Inversion therapy uses these positions to counteract the negative effects that gravity has on your body over time.Ironman Gravity 4000During the course of your lifetime, you are constantly under the pressure of gravity. It is always pulling you down towards the earth.

The constant pull of gravity compresses your joints and restricts blood flow.

The compression of the joints in your spine can lead to a lot of back pain. In some cases, can even cause nerve problems like sciatica.

What happens is that the gel-like discs between your vertebrae, the joints in your spine, become compressed and flattened. The discs are there to aid flexibility and to act as shock absorbers between your vertebrae.

When the discs become compressed, flexibility is lost and the risk of back injury increases.

The gel-like disc fluid can also be compressed so much that it expands beyond your spine and into the surrounding tissue. Sometimes, the compressed discs can hit the nerves and cause sciatica.

Inversion therapy helps to reverse this by using gravity to create space between your spine and decompress the discs.

Another benefit of inversion therapy is increased blood flow. Being upside down makes it easier for blood to flow throughout your body.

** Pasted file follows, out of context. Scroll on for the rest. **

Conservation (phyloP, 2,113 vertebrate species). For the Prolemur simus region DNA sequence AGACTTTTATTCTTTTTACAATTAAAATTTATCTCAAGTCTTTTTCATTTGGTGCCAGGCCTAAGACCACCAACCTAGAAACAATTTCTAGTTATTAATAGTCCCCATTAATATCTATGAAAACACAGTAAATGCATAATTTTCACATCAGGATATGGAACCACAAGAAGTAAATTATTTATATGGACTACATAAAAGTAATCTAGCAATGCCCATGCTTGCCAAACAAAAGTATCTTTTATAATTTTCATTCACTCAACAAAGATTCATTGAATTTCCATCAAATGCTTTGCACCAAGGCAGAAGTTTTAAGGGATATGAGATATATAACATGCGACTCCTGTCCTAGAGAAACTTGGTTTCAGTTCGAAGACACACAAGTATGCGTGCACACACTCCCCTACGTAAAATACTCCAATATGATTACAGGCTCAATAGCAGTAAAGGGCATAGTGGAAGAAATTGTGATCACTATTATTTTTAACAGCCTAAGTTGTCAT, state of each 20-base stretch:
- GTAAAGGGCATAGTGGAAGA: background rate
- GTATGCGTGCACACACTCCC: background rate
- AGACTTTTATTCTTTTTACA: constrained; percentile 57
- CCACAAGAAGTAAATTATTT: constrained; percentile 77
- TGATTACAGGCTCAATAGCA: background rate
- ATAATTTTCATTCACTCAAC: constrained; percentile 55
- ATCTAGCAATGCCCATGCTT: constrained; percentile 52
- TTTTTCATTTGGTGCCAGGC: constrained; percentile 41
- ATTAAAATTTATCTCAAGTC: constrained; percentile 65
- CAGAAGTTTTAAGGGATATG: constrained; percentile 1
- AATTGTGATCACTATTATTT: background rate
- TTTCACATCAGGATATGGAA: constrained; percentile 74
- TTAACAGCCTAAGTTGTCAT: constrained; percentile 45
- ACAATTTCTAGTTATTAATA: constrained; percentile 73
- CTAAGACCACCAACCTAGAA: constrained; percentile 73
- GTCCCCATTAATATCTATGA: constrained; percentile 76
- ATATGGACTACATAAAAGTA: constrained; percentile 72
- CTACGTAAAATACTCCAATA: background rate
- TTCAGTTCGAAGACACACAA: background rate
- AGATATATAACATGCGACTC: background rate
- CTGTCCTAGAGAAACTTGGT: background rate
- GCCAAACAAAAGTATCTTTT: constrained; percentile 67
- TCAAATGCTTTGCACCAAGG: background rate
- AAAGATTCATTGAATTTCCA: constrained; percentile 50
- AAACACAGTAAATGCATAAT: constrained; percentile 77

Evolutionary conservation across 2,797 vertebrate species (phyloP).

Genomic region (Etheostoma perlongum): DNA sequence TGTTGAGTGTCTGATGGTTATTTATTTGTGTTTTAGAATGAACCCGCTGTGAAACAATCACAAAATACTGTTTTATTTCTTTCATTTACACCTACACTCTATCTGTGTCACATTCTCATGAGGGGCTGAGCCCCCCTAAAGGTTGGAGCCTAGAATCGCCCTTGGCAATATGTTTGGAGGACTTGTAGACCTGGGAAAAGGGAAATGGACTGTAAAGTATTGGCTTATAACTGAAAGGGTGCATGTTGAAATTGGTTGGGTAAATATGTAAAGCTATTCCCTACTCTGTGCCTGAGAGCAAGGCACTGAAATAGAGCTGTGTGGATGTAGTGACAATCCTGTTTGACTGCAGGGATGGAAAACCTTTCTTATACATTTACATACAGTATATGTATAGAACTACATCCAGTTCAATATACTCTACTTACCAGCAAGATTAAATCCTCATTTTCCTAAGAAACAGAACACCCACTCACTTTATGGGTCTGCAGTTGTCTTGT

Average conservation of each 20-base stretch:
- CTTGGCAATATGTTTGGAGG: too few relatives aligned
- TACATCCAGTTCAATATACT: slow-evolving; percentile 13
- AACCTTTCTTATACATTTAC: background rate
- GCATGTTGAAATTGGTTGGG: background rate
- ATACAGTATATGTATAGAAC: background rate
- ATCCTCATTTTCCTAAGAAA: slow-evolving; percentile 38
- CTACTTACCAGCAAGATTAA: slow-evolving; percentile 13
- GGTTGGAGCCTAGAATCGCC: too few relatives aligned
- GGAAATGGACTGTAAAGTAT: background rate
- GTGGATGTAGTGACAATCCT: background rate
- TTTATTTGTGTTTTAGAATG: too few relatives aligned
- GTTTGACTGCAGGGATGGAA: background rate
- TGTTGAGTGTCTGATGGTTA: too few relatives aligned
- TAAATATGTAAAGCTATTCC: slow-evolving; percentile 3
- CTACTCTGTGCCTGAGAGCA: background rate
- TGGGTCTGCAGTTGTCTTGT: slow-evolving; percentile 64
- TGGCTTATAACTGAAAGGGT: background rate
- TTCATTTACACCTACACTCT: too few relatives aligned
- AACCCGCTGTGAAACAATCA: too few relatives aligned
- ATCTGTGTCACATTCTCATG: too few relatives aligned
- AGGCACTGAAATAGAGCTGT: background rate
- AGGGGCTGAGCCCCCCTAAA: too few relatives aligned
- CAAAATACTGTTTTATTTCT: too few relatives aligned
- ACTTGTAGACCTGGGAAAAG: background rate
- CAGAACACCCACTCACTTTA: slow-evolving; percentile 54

Increased blood flow means more oxygen-rich blood can be delivered to the muscles of your back, which will help speed up back injury recovery.

The easiest and most accessible way to perform inversion therapy is to use an inversion table. You can use one at home multiple times each day for best results. Check out our review of the top inversion tables on the market in this post.

8. Topical rubs, creams, and ointments

These are pain-killing substances that are applied directly to the skin on top of an injured muscle or joint.

They come in various different types and contain different ingredients. Each type has a different use.

Certain types of topical cream supply the same sensations and benefits of hot and cold therapy. These are called counterirritants.

Ingredients like menthol and camphor are common counterirritants. They create burning or cooling sensations that are meant to have the same healing benefits as hot and cold therapy.